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CALIFORNIA | LOCAL
July 14, 2010 | By Thomas H. Maugh II, Los Angeles Times
Dr. Clement A. Finch, a University of Washington hematologist who became known as Mr. Iron because of his pioneering research on the metabolism of that crucial metal, died June 28 at his home in La Jolla. He was 94, and the cause of death was not revealed. Iron plays a key role in many aspects of bodily function but is most important as a component of hemoglobin, the oxygen-carrying component of red blood cells. When Finch began his work, clinicians could diagnose iron deficiency anemia but were in the dark about its causes.
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HEALTH
December 21, 2009 | By Amina Khan
Risk-taking adolescent behavior: It's not all sex, drugs and alcohol. There's also the choking game -- otherwise known as "space monkey," "sleeper hold" and "funky chicken." The game consists of two main variants. One can be a solo operation, using a necktie, belt or other type of binding to put pressure on the carotid artery in the neck. The other method involves a partner, who can apply pressure to the neck or chest until the subject passes out, cutting off blood flow to the brain.
NEWS
June 18, 1995 | SUZANNE POSSEHL, NATIONAL GEOGRAPHIC
Like many other expectant mothers in northern Appalachia, Janice Hay drove 100 miles to see her obstetrician. But on the winter night that her baby was born at home, 15 weeks prematurely, the drive to Burlington, Vt., would have been fatal. By the time Hay, a 37-year-old fitness instructor, got to the local hospital in an ambulance, the 1.8-pound infant wasn't breathing. Dr. Hemant Pandhi, a new general practitioner from India, began mouth-to-mouth resuscitation. In 10 minutes, Hay's newborn son, Blake, let out his first cry. "That's why I came here," said Pandhi, 46, who passed up a higher-paying offer in Albany, N.Y., to practice medicine in Ticonderoga, a logging town of 4,600 people on the Vermont border.
NEWS
September 12, 2012 | By Eryn Brown, Los Angeles Times
Doctors are supposed to help patients eat healthfully - but they're not exactly dietary angels themselves.    Skipping from meeting (snacks provided) to conference (catered, with jumbo cookies) to lunch at the hospital cafeteria (sugary soda on the side), many fall into the same bad habits the rest of us do, consuming too many calories, gaining too much weight, and eating all the wrong foods. At least one group of researchers thinks it's time for this to change.  Writing in the journal JAMA on Tuesday (subscription required)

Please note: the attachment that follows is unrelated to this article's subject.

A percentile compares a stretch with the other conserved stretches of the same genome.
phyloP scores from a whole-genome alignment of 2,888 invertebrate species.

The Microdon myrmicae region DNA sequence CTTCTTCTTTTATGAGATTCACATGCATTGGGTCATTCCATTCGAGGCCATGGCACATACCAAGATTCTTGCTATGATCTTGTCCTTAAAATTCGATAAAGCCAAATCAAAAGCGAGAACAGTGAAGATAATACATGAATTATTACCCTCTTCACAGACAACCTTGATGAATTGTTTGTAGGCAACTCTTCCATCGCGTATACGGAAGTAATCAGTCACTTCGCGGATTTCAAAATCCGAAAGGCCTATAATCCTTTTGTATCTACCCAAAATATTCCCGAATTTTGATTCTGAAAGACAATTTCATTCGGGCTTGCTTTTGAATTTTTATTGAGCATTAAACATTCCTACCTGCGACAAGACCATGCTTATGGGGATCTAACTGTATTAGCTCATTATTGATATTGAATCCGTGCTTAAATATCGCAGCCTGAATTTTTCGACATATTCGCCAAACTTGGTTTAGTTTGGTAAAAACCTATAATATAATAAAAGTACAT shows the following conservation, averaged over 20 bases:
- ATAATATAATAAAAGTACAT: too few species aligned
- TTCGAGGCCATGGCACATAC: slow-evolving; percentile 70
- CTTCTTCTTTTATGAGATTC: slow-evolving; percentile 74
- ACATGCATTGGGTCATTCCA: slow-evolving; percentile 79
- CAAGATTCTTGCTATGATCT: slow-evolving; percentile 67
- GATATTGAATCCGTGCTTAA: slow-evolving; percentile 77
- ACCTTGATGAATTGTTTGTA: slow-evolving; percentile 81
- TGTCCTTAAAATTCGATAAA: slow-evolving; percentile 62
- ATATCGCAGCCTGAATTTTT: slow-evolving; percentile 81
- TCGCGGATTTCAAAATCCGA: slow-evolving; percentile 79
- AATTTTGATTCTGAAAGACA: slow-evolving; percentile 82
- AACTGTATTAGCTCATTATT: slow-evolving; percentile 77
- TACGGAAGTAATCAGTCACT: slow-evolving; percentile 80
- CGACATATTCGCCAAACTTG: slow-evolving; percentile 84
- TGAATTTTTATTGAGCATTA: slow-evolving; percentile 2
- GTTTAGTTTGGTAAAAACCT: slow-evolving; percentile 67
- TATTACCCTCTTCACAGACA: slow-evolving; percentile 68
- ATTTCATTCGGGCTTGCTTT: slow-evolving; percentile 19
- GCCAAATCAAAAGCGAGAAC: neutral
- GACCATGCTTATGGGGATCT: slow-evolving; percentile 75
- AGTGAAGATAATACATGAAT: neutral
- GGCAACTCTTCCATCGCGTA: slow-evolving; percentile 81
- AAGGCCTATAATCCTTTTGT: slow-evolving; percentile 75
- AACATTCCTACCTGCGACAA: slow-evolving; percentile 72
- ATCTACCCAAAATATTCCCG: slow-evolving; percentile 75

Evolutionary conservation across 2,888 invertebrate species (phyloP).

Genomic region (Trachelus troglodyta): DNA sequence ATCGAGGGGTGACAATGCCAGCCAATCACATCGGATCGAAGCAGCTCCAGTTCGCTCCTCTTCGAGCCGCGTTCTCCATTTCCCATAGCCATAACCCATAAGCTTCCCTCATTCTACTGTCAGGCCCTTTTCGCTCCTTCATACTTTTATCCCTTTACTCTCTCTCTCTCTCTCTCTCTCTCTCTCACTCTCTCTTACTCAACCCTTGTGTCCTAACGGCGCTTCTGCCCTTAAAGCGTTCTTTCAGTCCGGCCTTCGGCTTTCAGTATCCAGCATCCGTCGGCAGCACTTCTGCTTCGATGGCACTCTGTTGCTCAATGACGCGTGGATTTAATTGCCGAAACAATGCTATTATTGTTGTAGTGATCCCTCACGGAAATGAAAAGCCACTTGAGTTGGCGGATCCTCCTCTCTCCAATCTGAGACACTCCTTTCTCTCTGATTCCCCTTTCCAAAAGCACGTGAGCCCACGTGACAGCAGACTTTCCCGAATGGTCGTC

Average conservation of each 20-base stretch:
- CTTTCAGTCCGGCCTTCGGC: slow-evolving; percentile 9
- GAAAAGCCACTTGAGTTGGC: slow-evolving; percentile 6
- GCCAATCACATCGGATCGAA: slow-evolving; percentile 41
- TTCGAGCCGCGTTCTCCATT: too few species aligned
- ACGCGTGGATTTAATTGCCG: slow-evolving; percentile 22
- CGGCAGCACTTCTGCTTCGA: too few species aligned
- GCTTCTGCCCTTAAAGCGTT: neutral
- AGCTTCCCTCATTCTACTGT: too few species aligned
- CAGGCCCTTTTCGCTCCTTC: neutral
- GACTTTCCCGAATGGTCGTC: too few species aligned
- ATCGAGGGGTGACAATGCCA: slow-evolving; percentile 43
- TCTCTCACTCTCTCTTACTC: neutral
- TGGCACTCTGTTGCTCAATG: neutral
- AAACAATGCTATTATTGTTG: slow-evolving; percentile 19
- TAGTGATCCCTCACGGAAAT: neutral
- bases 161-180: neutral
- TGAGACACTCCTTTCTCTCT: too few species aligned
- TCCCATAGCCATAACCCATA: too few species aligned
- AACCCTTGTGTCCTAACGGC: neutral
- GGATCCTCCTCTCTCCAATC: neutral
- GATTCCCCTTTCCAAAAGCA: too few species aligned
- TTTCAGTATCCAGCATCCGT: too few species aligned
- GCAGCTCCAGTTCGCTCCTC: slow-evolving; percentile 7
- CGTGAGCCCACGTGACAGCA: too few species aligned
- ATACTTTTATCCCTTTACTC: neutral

OPINION
September 18, 2013 | By Glenn D. Braunstein
This year, 36.6 million people will be admitted to U.S. hospitals. Each patient will stay an average of 4.8 days, and the cost for all those hospitalizations will reach into the billions. Is all that time spent in hospitals good for patients? Hospitals, of course, are vital institutions that save lives. When someone needs intensive, around-the-clock care, there is no substitute. But as physicians and hospital staffs know well, the longer a patient stays in a hospital, the more perilous the hospitalization can become.
HEALTH
March 13, 2011 | By Melissa Healy, Los Angeles Times
After the surging ocean waters spawned by Japan's magnitude 8.9 earthquake receded, the drowned were only the first victims to be counted. In the coming days, physicians and public health officials along Japan's hard-hit eastern coast can expect a second wave of tsunami victims with aspiration-related illnesses, trauma and crush wounds, as well as the threat of disease spread by contaminated water. As they tend to survivors, Japanese officials can look to the experience of health workers who ministered to victims after the massive tsunami that inundated Indian Ocean nations on Dec. 26, 2004.
CALIFORNIA | LOCAL
January 3, 2014 | Sandy Banks
It will take more than doctors, judges and medical records to convince Nailah Winkfield that her child is dead. Winkfield's 13-year-old daughter, Jahi McMath, entered an Oakland hospital for tonsil surgery three weeks ago and wound up on life support. Now Jahi is hooked to a ventilator that handles the mechanics of breathing, but she's been declared brain-dead by several physicians, including a court-appointed neurologist from Stanford. Officials at Children's Hospital Oakland want to disconnect the machine; Jahi, they say, has zero chance of recovery.
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